Schumer urges weather agency to keep Sandy labeled a tropical storm - could boost deductibles to $20,000, compared with $1,000 for a tropical storm
Schumer urges weather agency to keep Sandy labeled a tropical storm
By Zack Colman - 11/11/12 04:23 PM ET
Sen. Chuck Schumer (D-N.Y.) is urging the federal weather agency to avoid labeling super-storm Sandy a hurricane because doing so would raise insurance deductibles.
Schumer sent a letter Sunday to the National Oceanic and Atmospheric Administration (NOAA) and insurance companies warning that classifying Sandy as a hurricane could boost deductibles to $20,000, compared with $1,000 for a tropical storm.
Schumer says insurers are seeking to have Sandy labeled a hurricane to cut their losses from the devastating natural disaster.
“Today, we’ve sent a letter to NOAA, the weather agency, as well as to the insurance companies that we’re looking over their shoulder. We want NOAA to keep this classified as a tropical storm and to save homeowners in New York and Long Island thousands of dollars and we don’t want the insurance companies to play any games,” Schumer told WCBS 880.
Early projections have said the toll from Sandy’s damage could total $50 billion for the East Coast. New York’s tab alone could reach $33 billion.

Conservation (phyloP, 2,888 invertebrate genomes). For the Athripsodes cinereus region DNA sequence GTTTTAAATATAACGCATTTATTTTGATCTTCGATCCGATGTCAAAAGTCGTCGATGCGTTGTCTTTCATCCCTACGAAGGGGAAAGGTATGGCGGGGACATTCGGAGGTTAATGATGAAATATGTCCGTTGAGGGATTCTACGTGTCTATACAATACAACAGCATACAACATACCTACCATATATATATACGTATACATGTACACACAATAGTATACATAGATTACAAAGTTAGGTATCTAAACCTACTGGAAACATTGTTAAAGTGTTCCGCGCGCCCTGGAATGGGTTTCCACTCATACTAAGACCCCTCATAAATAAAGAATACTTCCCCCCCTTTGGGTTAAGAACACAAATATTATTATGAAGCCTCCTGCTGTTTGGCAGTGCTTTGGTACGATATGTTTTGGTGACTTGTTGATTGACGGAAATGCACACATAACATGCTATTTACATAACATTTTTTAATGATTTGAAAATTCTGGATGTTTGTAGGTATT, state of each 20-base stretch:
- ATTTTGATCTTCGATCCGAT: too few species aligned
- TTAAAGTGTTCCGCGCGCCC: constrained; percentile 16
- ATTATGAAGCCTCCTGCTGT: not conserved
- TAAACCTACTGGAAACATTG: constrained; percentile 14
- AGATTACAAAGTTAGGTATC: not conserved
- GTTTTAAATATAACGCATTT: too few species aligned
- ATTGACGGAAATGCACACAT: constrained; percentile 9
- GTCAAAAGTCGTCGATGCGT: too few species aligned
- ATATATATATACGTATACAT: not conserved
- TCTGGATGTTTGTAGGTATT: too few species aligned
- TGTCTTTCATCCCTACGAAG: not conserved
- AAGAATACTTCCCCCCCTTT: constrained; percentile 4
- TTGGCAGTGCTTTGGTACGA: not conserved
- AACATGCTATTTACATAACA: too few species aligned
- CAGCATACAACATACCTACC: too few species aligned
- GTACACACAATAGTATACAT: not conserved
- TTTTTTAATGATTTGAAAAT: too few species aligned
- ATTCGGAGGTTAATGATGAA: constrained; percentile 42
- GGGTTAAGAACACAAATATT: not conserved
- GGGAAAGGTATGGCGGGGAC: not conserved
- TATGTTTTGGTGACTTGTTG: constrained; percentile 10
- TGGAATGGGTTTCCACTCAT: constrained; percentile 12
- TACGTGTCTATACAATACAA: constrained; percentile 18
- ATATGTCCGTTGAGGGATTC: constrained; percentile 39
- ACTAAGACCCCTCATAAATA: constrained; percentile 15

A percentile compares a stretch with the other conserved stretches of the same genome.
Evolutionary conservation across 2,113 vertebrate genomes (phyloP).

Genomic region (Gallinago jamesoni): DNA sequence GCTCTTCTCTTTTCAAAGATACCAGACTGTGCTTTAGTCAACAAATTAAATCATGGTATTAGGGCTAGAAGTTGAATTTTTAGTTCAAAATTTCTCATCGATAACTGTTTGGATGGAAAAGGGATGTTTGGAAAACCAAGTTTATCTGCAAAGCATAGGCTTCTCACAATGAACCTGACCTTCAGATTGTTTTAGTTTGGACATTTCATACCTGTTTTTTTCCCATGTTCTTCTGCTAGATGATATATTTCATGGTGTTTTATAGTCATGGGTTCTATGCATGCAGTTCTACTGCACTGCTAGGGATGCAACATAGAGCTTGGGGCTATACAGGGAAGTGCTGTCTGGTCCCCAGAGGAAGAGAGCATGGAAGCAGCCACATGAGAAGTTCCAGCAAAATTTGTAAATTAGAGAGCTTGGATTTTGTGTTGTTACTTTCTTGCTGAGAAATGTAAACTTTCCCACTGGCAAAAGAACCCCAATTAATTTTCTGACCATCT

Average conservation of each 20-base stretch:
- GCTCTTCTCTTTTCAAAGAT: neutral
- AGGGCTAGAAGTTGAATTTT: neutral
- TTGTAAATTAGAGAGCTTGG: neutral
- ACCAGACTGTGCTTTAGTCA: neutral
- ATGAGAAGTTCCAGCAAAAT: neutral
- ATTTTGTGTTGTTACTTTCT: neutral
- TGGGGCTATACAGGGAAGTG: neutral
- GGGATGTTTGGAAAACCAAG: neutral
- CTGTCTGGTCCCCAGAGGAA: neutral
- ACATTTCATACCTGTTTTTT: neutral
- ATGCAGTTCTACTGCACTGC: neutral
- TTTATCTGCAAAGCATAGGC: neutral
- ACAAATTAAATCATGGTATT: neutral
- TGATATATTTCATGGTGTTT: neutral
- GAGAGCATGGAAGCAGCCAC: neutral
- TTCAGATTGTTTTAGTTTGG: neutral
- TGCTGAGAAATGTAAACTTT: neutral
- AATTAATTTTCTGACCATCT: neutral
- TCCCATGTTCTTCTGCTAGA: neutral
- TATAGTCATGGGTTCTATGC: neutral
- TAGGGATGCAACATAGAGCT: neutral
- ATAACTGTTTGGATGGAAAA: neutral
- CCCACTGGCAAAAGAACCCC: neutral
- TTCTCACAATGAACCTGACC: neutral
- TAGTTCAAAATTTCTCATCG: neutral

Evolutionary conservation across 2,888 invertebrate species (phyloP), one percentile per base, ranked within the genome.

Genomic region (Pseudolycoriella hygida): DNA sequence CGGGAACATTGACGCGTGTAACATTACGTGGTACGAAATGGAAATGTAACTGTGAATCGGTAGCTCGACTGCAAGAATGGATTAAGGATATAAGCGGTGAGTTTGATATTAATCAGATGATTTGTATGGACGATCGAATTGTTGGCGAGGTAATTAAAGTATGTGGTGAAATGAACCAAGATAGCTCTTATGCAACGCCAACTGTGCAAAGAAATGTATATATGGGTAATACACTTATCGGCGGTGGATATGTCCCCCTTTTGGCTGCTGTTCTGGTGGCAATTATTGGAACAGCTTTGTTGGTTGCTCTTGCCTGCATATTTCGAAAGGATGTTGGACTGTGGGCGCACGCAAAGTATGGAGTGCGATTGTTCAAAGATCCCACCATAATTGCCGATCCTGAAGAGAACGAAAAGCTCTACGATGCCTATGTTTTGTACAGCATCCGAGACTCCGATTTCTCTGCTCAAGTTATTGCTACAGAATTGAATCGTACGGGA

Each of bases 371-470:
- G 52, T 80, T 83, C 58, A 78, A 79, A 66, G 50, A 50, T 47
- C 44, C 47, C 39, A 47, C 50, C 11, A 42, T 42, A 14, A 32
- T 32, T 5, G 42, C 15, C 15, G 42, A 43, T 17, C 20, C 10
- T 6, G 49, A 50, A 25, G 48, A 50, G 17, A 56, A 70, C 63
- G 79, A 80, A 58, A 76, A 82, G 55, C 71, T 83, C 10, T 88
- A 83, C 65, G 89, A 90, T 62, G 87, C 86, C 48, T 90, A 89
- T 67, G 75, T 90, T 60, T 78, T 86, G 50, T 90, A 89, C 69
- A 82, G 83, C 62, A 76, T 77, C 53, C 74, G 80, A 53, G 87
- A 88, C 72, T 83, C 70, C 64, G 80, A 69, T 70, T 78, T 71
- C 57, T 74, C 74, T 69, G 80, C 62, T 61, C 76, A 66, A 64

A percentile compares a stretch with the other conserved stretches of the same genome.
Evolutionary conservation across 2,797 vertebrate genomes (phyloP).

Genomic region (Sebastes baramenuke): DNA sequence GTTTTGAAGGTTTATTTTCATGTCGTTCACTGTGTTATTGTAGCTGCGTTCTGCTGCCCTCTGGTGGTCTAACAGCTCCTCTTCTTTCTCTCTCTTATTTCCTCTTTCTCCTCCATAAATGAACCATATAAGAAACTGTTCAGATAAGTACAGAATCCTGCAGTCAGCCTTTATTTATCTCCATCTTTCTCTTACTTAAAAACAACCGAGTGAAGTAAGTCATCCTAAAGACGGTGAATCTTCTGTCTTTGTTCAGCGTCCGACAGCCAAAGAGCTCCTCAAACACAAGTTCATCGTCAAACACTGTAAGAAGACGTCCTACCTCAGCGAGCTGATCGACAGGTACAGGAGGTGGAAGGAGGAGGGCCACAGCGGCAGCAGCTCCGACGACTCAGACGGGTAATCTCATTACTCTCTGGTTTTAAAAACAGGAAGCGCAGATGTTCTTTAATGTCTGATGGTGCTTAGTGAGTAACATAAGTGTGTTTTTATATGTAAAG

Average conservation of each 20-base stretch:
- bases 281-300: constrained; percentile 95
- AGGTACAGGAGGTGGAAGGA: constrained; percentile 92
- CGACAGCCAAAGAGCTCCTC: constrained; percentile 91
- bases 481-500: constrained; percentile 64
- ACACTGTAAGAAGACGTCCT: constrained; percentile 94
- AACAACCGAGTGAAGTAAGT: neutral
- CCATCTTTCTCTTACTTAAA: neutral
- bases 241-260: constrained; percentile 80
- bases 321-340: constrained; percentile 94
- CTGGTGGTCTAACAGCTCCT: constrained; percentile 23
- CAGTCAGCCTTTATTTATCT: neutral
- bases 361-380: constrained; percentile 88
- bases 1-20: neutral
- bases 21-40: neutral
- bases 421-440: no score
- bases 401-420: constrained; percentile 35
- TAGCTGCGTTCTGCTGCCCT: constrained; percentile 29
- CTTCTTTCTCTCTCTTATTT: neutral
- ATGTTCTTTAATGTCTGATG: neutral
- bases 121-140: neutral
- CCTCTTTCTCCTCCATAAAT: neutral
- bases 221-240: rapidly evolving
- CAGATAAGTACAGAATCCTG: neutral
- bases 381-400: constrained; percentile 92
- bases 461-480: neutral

Sandy was classified as a category 1 hurricane until it made landfall, at which time weather forecasters said it became a post-tropical storm.
Interest groups and lawmakers on both sides of the aisle are taking a look at private insurers’ role in coastal areas subjected to the effects of climate change. Private insurance firms are growing reluctant to cover those areas, which are expanding because of climate change.
Green groups and Democrats warn that extreme weather, including storms like Sandy could become more common. While climate scientists could not definitively say climate change caused Sandy, they attributed the storm’s intensity to rising sea levels and warmer waters.
Instead, the federal government has often footed the bill for flood insurance in coastal regions — often at the expense of taxpayers. The Hill’s E2-Wire has more on that here.
I have read some carriers are not going to invoke the higher deductibles. From a pure contract standpoint it would depend upon the wording in their policy. Some policies say "hurricane" and others use terms like "tropical cycline" which includes tropical storms. Also, there is usually a time frame for the higher deductibles to apply. Many say 48 hours before and after a storm is named. The bottom line however for Sandy is that it is more of a water event than a wind event. Therefore, most HO polices will not apply. This is no Katrina when there was quite a wind or water debate. The homes are intact and the water lines will be very definable.